One Family’s Story
By: Nicole Grenier
The following remarks were presented by BBF State Advisory Council member Nicole Grenier at BBF’s 2017 Legislative Breakfast on Dec 14th. Nicole received a standing ovation from the over 50 people gathered at the event for her compelling story that weaves together the importance of social and emotional supports and high quality child care for all Vermont children and families.
When I had my son, Eli, almost ten years ago, I was working full-time as the director of a school-based, children’s mental health program. We worked with children with severe emotional and behavioral challenges and their families in an effort to keep them from being removed from their home, their school, and their community.
To put these challenges into the context of adverse childhood experiences (ACEs), the average ACE score for the children and families we served was consistently six or more, and typically existed across multiple generations with very few protective factors in place to balance their experiences.
The evidence-based practices and interventions we provided to these children and families included individualized behavioral assessments, planning, parent and teacher trainings, and one-on-one student support. While this was very effective, it was also incredibly intense, expensive and was used too often as a last resort to prevent students from being placed into more restrictive environments, including residential care.
I can’t tell you how often our teams wished for the opportunity to have intervened sooner – long before school age – to help provide the right kind of supports to both the child and the family; to build upon their strengths, foster their resilience, and help them reset the course towards success.
When my son was six-months-old, I was devastated to find myself going through a very difficult divorce, while still very much learning to juggle being a new parent, working full-time, and making ends meet in my new circumstances. I suddenly felt like my son’s wellbeing, as well as my own, could be at risk.
While my own personal ACE score is also in the category of six or more, I consider myself to be among the lucky few whose resilience score was also high. All that this means, is that I was lucky to have had enough protective factors present in my life to help sustain me through my adversity during childhood, and then again during this difficult time.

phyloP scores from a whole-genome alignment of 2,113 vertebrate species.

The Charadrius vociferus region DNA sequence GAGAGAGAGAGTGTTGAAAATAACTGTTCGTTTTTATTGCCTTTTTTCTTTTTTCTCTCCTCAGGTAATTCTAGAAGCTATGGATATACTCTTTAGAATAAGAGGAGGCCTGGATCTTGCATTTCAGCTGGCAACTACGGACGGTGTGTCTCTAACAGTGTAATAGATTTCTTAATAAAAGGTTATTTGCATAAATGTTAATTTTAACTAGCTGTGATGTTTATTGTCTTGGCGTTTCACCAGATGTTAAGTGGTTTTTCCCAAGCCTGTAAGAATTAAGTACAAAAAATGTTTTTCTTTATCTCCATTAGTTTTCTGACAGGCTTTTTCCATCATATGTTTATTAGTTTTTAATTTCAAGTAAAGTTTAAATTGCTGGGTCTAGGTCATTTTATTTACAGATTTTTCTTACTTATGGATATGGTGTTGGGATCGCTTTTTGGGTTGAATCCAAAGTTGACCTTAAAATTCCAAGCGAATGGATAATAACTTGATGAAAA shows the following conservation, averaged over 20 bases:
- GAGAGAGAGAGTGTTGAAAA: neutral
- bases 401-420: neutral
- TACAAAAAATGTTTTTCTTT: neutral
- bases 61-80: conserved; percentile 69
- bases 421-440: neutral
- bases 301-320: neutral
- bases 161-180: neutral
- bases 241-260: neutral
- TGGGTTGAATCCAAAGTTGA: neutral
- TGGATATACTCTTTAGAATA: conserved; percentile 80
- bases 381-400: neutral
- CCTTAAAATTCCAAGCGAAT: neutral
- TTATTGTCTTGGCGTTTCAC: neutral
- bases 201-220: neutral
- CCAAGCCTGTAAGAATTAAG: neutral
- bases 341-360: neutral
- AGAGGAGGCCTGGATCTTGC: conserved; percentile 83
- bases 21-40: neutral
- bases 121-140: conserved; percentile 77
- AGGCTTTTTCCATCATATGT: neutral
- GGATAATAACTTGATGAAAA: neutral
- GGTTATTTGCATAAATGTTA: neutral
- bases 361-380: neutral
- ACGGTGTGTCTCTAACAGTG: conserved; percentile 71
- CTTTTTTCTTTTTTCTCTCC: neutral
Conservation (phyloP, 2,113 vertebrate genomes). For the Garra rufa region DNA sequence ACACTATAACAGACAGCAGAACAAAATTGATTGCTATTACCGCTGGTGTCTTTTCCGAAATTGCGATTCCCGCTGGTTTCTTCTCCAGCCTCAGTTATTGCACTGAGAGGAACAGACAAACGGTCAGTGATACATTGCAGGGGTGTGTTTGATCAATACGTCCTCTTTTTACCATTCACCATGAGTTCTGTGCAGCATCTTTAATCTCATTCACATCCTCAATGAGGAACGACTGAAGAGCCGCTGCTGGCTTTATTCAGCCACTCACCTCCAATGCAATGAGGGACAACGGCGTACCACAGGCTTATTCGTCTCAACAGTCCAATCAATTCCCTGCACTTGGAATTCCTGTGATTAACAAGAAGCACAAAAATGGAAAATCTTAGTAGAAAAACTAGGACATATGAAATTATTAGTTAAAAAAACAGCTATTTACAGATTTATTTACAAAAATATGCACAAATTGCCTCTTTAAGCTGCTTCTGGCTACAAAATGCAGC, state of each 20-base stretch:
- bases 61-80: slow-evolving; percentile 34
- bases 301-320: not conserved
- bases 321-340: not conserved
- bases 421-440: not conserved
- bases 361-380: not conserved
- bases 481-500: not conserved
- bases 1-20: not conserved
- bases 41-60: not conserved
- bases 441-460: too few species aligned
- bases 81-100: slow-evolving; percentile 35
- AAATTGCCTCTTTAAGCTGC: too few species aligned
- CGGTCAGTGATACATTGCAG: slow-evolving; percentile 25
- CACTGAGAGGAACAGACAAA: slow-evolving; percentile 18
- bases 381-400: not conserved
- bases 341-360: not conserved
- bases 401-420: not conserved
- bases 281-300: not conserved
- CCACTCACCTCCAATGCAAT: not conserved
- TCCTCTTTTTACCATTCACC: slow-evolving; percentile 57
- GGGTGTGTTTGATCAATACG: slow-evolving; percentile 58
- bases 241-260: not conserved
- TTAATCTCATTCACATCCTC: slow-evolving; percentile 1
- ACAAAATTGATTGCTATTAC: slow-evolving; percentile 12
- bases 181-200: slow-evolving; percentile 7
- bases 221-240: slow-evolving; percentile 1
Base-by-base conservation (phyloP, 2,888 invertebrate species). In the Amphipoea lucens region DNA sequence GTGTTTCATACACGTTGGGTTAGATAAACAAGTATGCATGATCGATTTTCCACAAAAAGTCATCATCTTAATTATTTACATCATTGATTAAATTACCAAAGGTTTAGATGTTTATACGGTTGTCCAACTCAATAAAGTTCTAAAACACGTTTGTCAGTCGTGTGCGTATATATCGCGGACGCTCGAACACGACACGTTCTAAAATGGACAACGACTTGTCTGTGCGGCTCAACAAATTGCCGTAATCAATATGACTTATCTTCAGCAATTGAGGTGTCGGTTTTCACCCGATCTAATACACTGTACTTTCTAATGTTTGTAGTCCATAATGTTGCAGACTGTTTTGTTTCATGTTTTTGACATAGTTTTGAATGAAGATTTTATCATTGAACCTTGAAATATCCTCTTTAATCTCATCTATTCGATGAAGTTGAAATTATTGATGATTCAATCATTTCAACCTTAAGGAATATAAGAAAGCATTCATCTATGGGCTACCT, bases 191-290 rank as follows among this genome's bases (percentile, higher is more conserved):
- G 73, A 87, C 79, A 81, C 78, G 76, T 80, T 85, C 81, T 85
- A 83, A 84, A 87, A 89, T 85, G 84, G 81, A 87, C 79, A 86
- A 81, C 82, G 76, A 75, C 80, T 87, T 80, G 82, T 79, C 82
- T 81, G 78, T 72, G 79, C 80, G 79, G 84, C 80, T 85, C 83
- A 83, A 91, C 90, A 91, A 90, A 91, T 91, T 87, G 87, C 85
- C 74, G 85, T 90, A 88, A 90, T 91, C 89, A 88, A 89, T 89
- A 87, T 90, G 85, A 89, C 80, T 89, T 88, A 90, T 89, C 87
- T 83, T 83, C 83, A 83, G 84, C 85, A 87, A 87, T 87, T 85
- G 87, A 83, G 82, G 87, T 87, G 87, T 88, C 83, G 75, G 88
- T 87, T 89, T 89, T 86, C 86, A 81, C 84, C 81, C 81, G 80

I was blessed to have been surrounded by the support of family and friends, and because of my work, I was also comforted by my knowledge of the services available to me within our system of care. I knew I had people who loved me, whom I could turn to and trust.
Still, as it seemed everything I knew was shifting and changing, the one most consistent comfort I credit with giving me the greatest peace of mind during that difficult time, was knowing that the dedicated providers of my child’s care could 100% be counted on to provide and maintain healthy, nurturing, supportive relationships with my son, with me, and with my son’s father no matter what.
I can tell you with certainty that the outcomes for my son and my family would have been quite different if not for our ability to access quality child care that emphasized supporting protective factors and social and emotional wellness for all of us. The kind of care that meant I never once had to question my child’s safety, happiness, or access to learning as I left him in order to go to work each day.
Now, that’s not to say that this invaluable care was exactly affordable!
Even with a well paying job, a Master’s Degree (and the student loans to go with it), I was very much among the middle-income families not eligible for child care financial assistance and spending more than 40% of my income on childcare. While it was a heavy financial burden, I felt absolutely grateful for it as I continued to try and help so many other families struggling to find available care for their own children.
Now, my three-year-old daughter, Rosalie, benefits from quality child care three days a week, which allows me to run my own business just down the road from my son’s school, while also volunteering and advocating for my community. Again, all with the peace of mind that she is being very well cared for by an incredibly dedicated, albeit still under-compensated, early childhood professional.
We know that investments in early care & learning, as well as investments in the early childhood professionals who make all the difference, is the right thing to do for Vermont’s children and families, our communities, and our economy.
As a mother, a business owner, and an advocate for all children and families, I thank you all for your time and attention to high-quality, affordable child care; Universal Pre K; addressing ACEs through protective factors; and social and emotional wellness, all clear legislative priorities in 2018.
In the words of Martin Luther King, Jr.:
“The time is always right to do the right thing.”